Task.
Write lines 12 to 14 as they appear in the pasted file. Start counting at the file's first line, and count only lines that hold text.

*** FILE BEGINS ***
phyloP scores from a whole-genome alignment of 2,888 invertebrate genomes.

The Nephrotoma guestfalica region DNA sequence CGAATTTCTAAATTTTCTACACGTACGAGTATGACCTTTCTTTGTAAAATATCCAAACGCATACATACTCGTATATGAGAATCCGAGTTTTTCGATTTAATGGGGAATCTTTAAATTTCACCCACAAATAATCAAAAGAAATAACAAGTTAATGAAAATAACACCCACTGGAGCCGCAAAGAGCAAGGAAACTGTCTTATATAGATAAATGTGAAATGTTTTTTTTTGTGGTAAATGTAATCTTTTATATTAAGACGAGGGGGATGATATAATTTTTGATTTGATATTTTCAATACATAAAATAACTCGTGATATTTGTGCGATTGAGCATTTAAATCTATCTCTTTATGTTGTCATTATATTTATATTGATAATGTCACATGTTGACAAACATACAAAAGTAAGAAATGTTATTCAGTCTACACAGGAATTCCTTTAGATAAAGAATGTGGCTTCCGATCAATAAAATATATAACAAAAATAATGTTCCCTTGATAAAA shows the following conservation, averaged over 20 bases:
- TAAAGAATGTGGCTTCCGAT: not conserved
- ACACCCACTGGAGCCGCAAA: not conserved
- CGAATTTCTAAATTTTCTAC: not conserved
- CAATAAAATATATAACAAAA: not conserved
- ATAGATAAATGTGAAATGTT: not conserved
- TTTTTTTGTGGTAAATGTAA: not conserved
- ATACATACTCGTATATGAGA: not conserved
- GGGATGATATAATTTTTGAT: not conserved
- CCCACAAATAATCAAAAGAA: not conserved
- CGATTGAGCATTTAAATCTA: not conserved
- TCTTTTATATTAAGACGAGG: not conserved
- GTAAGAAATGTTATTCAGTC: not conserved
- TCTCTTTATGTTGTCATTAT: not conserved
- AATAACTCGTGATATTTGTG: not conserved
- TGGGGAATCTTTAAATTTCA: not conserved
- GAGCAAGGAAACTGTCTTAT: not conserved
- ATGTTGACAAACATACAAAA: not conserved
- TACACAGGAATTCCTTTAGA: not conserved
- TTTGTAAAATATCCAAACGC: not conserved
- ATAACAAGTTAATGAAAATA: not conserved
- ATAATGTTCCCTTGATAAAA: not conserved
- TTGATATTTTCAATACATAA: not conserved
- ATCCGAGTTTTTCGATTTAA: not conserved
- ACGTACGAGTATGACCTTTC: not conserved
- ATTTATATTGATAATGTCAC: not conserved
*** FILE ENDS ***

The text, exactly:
- CGATTGAGCATTTAAATCTA: not conserved
- TCTTTTATATTAAGACGAGG: not conserved
- GTAAGAAATGTTATTCAGTC: not conserved